Persuasion Theory Review


1. Rational Model

2. E.L.M.

3. Hovland

4. McGuire

5. I.E.M.

6. Balance Theory

7. Congruity Th.

8. Dissonance

9. Social Judgment

10. Attribution

11. Reasoned Action

updated 1/15/16
 Tips for Explaining "Persuasion Moments"

I. Cognitive - Rational Theories ( involves channeling  thoughts)

     A.  Elaboration Likelihood Model (ELM) 


1.The Two Routes to Persuasion -- Persuasion depends on receiver motivation to think/care, that is, personal relevance of the issue and ability to think about the persuasive topic.

Peripheral route - you have low attention, little mental processing occurs, less persistent effects

Central route - you are considering the merits [elaboration] of the arguments, higher attention and mental processing. See Rational Model above

   2.  The greater the individual's motivation and ability to "elaborate" arguments, the more the central route will be used.

     B.  Rational Model -- (Aristotle and traditional rhetoric is related to RM.)

B + V &/or M = attitude - - - > behavior

II.  Learning Theories  conditioning, comprehension and incentives.


A.  Hovland's Learning Theory

1. attract attention 2. be understood and comprehended 3. learn (recall) arguments and accept them as true.   4. have an incentive to learn/ change.


B.  McGuire’s - 2 Stage Theory

1.  reception stage - attention and comprehension

2.  yielding stage - evaluation of source and arguments


C.  Identity Emotive Model

1.  the message (ads) project an identity  2.  the message sets a context in which to enact an identity   3.  an object (product) is linked with identity/situation/ mood  4.  justification of why object (product) is needed to achieve identity by receiver occurs.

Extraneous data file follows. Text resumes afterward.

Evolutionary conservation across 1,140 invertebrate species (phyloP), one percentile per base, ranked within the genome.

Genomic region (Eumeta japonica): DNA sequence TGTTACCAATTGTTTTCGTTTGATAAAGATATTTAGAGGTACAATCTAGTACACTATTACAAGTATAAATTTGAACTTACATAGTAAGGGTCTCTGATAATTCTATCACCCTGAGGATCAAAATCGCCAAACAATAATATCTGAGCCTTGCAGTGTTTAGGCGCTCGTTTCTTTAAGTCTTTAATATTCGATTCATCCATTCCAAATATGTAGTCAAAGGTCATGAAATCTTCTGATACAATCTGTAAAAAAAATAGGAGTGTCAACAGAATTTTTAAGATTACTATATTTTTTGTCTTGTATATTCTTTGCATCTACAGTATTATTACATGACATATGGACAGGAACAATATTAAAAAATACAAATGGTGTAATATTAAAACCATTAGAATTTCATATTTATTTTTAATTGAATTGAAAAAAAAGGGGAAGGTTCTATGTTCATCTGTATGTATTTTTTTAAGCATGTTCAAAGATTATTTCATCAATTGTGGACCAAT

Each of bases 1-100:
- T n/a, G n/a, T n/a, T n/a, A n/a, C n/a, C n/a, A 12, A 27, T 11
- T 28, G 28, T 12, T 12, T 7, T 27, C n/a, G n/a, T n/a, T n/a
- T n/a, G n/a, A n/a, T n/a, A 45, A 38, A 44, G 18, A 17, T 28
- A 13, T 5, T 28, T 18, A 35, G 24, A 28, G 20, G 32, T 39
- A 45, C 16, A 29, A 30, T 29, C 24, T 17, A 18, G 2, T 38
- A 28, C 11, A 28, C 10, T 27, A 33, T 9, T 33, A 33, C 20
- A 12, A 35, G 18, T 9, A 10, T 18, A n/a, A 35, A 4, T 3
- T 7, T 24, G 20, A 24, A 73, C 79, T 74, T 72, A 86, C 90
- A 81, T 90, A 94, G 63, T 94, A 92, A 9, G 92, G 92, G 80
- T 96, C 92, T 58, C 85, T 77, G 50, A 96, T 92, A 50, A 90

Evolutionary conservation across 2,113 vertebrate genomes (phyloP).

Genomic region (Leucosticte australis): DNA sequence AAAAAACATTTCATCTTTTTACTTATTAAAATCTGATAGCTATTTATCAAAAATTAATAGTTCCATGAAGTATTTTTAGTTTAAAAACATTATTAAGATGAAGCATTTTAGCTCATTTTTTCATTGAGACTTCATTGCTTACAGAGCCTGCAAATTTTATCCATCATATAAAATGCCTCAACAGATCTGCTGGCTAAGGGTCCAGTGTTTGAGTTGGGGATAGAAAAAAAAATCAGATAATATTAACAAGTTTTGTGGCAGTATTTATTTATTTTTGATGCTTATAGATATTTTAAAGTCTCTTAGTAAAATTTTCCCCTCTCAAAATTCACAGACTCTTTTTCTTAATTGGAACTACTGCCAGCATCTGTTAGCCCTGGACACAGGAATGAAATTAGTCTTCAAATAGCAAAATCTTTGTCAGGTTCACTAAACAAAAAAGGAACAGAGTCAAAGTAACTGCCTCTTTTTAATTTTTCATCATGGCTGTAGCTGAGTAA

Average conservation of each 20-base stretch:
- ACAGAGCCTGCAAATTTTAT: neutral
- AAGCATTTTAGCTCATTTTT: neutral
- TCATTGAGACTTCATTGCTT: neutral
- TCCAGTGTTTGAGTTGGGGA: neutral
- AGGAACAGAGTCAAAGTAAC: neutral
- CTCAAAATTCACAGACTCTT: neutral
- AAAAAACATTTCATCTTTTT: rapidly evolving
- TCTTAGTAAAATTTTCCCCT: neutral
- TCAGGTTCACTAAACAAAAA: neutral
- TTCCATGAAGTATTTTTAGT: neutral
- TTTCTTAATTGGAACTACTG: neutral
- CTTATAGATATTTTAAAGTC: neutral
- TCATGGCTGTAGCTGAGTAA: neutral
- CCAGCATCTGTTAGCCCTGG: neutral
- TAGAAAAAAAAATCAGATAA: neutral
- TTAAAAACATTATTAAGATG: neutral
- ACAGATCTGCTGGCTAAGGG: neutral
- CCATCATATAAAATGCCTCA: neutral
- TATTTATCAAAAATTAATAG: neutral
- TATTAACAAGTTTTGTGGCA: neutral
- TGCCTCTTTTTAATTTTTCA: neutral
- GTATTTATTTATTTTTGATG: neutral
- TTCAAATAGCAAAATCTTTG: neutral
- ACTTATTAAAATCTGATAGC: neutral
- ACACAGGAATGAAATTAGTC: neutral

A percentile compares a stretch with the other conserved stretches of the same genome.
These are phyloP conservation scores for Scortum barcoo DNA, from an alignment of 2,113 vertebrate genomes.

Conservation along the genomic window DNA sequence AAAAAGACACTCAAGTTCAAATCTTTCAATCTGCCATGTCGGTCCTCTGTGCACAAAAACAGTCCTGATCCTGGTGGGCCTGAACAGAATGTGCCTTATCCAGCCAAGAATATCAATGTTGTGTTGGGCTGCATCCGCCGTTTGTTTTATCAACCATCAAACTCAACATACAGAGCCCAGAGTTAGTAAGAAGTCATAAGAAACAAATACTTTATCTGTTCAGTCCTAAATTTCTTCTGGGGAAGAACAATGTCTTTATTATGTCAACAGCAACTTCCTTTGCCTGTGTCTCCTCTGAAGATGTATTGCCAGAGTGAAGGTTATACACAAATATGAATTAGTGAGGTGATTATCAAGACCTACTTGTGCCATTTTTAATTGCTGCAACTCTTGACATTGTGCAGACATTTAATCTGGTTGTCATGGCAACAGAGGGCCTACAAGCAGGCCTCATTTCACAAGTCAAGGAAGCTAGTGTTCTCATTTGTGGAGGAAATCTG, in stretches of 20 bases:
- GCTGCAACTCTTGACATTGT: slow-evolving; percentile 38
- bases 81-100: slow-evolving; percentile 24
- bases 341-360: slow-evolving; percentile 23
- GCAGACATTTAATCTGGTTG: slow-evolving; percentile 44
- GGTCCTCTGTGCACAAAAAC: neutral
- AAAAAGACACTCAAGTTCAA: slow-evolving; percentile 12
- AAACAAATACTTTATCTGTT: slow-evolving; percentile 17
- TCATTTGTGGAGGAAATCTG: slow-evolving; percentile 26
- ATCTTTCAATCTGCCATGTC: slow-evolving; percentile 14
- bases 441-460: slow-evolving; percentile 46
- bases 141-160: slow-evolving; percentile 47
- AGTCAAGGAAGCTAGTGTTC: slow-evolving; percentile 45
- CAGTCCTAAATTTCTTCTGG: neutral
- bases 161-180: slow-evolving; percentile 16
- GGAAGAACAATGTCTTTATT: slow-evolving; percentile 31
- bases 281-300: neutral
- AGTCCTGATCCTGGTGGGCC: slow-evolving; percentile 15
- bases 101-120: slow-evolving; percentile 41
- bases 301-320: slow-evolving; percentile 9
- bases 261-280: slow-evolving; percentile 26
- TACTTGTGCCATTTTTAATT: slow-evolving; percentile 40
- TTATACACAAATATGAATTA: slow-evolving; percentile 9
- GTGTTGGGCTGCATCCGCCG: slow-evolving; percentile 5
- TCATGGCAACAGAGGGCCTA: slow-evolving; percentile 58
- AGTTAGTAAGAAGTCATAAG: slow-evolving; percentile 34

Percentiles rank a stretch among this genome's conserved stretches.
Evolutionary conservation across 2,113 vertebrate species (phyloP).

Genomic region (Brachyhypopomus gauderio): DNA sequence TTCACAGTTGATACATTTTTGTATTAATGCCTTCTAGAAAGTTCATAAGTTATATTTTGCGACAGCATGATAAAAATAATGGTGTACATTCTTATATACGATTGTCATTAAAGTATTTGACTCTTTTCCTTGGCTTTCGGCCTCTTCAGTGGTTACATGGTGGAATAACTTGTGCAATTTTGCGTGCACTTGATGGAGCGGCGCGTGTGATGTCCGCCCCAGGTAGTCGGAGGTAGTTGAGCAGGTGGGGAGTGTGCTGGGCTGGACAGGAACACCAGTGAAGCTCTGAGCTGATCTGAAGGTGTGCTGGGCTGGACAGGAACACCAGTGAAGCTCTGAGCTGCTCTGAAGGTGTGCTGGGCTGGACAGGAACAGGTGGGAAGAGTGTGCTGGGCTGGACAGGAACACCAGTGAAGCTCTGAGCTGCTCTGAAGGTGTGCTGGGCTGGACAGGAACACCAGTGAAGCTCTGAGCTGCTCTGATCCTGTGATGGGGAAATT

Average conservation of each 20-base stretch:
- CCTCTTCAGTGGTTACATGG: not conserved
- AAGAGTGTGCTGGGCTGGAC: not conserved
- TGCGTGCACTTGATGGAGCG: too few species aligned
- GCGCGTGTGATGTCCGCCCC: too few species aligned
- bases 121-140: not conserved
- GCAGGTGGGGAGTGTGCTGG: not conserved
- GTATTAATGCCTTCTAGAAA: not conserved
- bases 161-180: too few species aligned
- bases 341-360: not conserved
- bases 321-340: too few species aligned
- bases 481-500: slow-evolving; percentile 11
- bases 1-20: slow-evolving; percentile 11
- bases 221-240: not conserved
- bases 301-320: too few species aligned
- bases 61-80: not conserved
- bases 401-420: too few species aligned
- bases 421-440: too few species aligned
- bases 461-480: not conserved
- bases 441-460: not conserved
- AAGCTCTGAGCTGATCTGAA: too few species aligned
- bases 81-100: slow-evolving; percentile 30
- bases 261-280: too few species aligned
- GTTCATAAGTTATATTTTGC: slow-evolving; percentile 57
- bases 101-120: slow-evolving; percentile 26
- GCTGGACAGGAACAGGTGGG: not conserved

III.  Consistency Theories - inconsistent cognitions create pressure for change.  Change may be 1) change attitude (toward source or congition/belief), 2) compartmentalize, 3) deem irrelvant, 4) bolster previous views, 5) seek to change source, etc.


A.  Balance theory - Heider


                               (+ or -)   /     \   (+ or -)

                                          C -?-  R


B.  Congruity Theory - Osgood's improvement on balance model.

 When a source favors a concept favorability of source and concept move toward each other on the -3 to +3 persuasion continuum.


C.  Cognitive Dissonance:  Leon Festinger - We have cognitions (ideas) in our minds that may be a. consistent, b. dissonant, or c. irrelevant with each other.  dissonance causes pressure for change.

Case 1 - Decisions  (choice of car)  

Case 2 - Involuntary exposure to counter information  

Case 3 - Social support (Confronting a source who disagrees with you)   

Case 4 -- Forced compliance (offer rewards or punishments for doing something not liked)

IV.  Perceptual Theories


A.  Social Judgment Theory - assimilation & contrast

1. Messages falling in the Lattitude of Acceptance produce attitude change.  2. Messages falling in the Lattitude of Rejection produce NO attitude change or evan a boomerang effect.


B.  Attribution Theory - how we attribute motives, actions, affects our interpretations and, thus, persuades.  If the receiver attributes a self-serving motive to the persuader, his/her credibility declines and resistance to persuasion increases.  If a receiver believes a source is advocating a position counter to his/her own personal interests, credibiliity of the source rises and persuasion increases.


V.  Fishbein-Ajzen Theory of Reasoned Action -- Behavior-Attitude Discrepancy

Behavior is the result of both --  A. attitude toward object AND  B.  attitude toward behavior